Pain is your body’s way of telling you it needs attention. If you’re eating and you experience severe pain when you bite down, your next step is likely calling for an emergency same-day dental appointment.
At the dentist, you find out you need a root canal. You’re in good company; more than 15 million root canals are performed in the U.S. every year. Although you know that a root canal is a common dental procedure, you may feel a burst of anxiety. Understanding the basic facts about root canals can lessen your anxiety as you realize there’s nothing to fear.
The purpose of a root canal
You need a root canal because one of your teeth is damaged — it could be cracked, or the tooth could have deep decay and there is little real tooth left. Bacteria has invaded the tooth through the crack or decay, and the pulp inside your tooth is infected.
The pulp is made up of blood vessels, tissue, and nerves. The pulp and nerve extend to the roots of your tooth through narrow passages called canals. A root canal procedure is necessary when the infection extends all the way to the roots of the tooth.
Without treatment, the infection can turn into an abscess, which can lead to other health complications, not to mention severe pain. Your bloodstream can carry the infection to other areas of your body.
The good news is that the root canal procedure is going to relieve your pain — not add to it. It clears away the infection and repairs the tooth.
What happens during a root canal
You may be worried about feeling pain during the procedure. At byte Dentistry, Dr. Rewari assures you that having a root canal today is similar to having a tooth filled. She wants you to be comfortable during the procedure.
If you find that your anxiety is growing hard to handle, she can provide oral sedation. You take a pill one hour before the appointment. The pill makes you very drowsy and acts as an anti-anxiety medication.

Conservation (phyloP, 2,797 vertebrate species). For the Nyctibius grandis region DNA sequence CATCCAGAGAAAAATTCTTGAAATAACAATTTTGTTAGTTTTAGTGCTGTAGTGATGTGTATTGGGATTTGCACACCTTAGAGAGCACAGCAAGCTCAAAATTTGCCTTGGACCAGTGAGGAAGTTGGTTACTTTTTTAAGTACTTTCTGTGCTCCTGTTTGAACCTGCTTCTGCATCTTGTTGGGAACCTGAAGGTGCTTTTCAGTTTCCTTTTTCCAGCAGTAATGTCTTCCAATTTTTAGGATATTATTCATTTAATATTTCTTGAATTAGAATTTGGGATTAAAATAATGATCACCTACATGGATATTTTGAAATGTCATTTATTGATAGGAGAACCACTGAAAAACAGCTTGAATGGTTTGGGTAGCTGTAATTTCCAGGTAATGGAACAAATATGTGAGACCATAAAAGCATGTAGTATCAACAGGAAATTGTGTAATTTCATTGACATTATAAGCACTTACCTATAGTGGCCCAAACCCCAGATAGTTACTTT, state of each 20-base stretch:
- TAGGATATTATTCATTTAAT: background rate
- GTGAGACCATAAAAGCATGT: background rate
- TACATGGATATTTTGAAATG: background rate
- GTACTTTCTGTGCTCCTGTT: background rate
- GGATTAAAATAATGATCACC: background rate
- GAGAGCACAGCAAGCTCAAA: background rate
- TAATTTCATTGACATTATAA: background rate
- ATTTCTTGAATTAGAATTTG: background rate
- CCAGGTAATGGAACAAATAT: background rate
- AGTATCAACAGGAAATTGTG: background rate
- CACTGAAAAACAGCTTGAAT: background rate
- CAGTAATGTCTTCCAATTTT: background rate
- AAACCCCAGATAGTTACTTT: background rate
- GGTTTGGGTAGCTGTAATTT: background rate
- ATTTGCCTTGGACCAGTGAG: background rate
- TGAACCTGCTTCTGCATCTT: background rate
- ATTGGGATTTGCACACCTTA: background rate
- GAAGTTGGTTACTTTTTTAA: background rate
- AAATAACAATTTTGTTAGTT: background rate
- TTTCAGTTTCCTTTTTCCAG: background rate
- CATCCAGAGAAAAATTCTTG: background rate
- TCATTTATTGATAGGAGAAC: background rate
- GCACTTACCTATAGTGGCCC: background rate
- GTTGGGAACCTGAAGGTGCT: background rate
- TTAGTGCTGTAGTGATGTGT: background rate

Prior to the procedure, Dr. Rewari numbs the area so you lose feeling near your mouth. Between the numbing and the oral sedation, you don’t feel any pain. Next, she places a cover around the tooth to keep it dry and isolate it from the rest of your mouth.
The procedure involves using a tiny drill to make an opening into the tooth. Then she uses a special suction device to remove the infected pulp and nerve tissue, reaching into every canal and all of the roots. Think of a tiny vacuum cleaner attachment that picks up every last speck of dirt. Once the pulp and nerve are out, it’s impossible for the tooth to be painful.
Having removed the debris, Dr. Rewari floods every nook and cranny of the tooth, including its canals and roots, with an antibacterial medication. She then uses a thermoplastic material to fill the root canals along with a special cement that seals the tooth so bacteria can’t seep in again.
The final step, which occurs at a follow-up appointment, is preparing a crown for the tooth to ensure its strength and proper function. The result is a beautiful new tooth that matches those around it. You’ll forget which tooth had the root canal. With good oral hygiene, your new tooth can last the rest of your life.
Dr. Rewari keeps space in her schedule for emergency dental appointments. Call or book an appointment here on the website with Dr. Rewari at byte Dentistry for all of your dental needs.